View Full Version : Silverpoint?
07-04-2000, 04:35 AM
Just wondering if anyone here has used silverpoint and what their opinions are on the subject. It sounds really neat, but I'm wondering if it's difficult to draw with...I hear it's permanent, so that could obviously make it a little more difficult than pencil, as there's less room for error and correction. Can you draw something in pencil then go back over it in silverpoint?
07-04-2000, 08:40 AM
Hi Cassandra - I have also thought that silverpoint looks like an interesting way to draw. I am sorry that I don't have knowledge of this medium..but it reminds me of something like etching. (?) There are many people here with a wide range of knowledge...I hope you will see some answers to your questions here before very long.
07-05-2000, 09:10 AM
I'd be pleased to discuss silverpoint with you. It's not just silver, but a variety of metals -- gold, copper and platinum that are used to make, what are called metalpoint drawings. If you have ever inadvertantly rubbed a silver or gold ring against a wall and left a mark, that's metalpoint.
The first thing to understand is that the metals are harder than the graphite in pencils, so the resulting lines will never have the range of darks we see in pencil drawings. That said, they have a charm of their own and, I'm pleased to say, are attracting a growing market of serious collectors. I see metalpoint drawings of skilled, but not well-noted, artists selling for upward of $15,000. It's the rare master's drawing that approaches that level.
The actual act of drawing is not that much more difficult. The ground must be prepared to accept the metalpoint. Some artists are satisfied with working on gesso (the real stuff, not acrylic). Most silverpoints sold are simply a thin metal wire sharpened at the end. Holding that thin (16 gauge) wire causes your hand to cramp. Last year we designed and had manufactured a holder specifically for holding the metal wires. That has allowed artists to work for hours without straining their hands.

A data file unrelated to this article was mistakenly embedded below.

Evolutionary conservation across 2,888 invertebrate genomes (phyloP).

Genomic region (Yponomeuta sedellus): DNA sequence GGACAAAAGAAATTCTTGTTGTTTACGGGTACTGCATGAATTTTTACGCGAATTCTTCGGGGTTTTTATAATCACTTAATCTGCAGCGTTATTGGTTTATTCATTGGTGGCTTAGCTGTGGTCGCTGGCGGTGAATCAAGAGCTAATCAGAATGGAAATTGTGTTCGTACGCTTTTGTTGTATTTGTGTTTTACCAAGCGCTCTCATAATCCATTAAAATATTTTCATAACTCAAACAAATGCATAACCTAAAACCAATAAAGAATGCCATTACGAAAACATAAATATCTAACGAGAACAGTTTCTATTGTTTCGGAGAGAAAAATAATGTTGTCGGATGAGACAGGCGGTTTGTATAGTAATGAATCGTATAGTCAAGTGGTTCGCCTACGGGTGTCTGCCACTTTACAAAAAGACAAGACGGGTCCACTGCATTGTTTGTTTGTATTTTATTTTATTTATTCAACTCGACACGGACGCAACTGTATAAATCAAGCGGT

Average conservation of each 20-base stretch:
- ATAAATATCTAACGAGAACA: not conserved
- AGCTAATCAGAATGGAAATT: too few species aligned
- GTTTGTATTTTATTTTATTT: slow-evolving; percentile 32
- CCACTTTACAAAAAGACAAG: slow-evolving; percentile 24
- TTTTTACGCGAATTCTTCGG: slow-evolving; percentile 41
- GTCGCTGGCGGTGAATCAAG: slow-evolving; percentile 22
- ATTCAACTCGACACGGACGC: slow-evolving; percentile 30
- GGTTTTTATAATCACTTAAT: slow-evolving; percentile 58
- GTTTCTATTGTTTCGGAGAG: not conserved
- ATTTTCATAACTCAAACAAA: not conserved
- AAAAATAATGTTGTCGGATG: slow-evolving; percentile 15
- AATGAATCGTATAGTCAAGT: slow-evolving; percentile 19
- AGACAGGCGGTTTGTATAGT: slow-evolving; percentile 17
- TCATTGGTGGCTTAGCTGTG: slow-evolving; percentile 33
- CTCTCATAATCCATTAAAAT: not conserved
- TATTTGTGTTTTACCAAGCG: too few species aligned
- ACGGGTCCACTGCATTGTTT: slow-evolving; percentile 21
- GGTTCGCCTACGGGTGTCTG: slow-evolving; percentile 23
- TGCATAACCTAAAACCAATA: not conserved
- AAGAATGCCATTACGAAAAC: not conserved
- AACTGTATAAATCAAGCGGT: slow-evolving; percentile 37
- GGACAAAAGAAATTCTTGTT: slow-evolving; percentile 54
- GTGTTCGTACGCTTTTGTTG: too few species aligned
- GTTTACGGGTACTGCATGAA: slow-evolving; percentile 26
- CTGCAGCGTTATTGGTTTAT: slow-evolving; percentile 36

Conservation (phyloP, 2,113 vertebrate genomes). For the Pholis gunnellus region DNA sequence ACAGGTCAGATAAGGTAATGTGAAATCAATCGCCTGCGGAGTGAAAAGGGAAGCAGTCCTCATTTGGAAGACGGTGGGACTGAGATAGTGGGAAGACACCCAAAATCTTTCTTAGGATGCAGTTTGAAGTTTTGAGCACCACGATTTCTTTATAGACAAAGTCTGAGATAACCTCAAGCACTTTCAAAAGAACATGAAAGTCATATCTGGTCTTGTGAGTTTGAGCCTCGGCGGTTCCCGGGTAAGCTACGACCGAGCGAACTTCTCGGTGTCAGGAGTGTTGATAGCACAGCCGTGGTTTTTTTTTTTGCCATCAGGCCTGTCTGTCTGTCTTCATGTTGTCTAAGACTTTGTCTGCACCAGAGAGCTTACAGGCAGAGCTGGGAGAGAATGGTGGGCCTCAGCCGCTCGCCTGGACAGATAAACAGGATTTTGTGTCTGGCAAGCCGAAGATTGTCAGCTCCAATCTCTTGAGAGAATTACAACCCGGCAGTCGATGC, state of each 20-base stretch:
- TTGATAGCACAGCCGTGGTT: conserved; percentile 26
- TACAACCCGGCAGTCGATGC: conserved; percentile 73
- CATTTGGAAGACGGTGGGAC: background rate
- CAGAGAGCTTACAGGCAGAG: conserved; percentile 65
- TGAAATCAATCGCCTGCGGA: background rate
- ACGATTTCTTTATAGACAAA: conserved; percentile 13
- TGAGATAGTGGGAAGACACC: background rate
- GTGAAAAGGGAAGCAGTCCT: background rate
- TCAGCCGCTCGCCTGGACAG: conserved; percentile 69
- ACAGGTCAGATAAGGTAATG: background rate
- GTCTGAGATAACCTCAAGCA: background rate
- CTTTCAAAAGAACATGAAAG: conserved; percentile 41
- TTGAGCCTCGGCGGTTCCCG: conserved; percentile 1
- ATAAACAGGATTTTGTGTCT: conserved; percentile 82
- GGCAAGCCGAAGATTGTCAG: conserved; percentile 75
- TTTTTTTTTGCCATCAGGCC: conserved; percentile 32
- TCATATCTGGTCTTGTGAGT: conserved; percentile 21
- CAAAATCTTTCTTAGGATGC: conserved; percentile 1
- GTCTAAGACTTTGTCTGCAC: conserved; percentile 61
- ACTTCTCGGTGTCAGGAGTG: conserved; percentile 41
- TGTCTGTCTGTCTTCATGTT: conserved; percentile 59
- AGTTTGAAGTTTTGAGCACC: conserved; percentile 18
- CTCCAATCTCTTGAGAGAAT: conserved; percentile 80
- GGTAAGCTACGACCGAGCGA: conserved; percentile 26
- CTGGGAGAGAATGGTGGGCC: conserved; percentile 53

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The actual wires are sharpened easily with sandpaper and brought to a point in which the sharp point is dulled down to a slightly more rounded shape. This still allows a fine line to be drawn. The ground should have some tooth to it. We have formulated a nice mixture of dolomitic limestone, bone white and sweet rice starch which is mixed and heated with water to make a thin paint-like ground which has a soft antique white color and a wonderful tooth. If you wanted to apply it to paper, the paper would have to be wet and then stretched, as you would watercolor papewr. Otherwise the ground will cause the paper to wrinkle and cockle. You can also add pigment or watercolor to the ground to tone it.
Silver lines look much like fine pencil lines, but over time they begin to tarnish and take on a special quality that makes them stand out on a wall of drawings. Gold and platinum do not tarnish whereas copper goes through all sorts of changes and an individual drawing might contain several variations of tone.
The overall effect of a metalpoint drawing has to be seen to be appreciated. It's an easily mastered technique and it's also a great way to lay in drawings under for later painting in oils.
I am pleased to see the increased interest in this classic drawing medium and am delighted that we have had some small hand in its revival.
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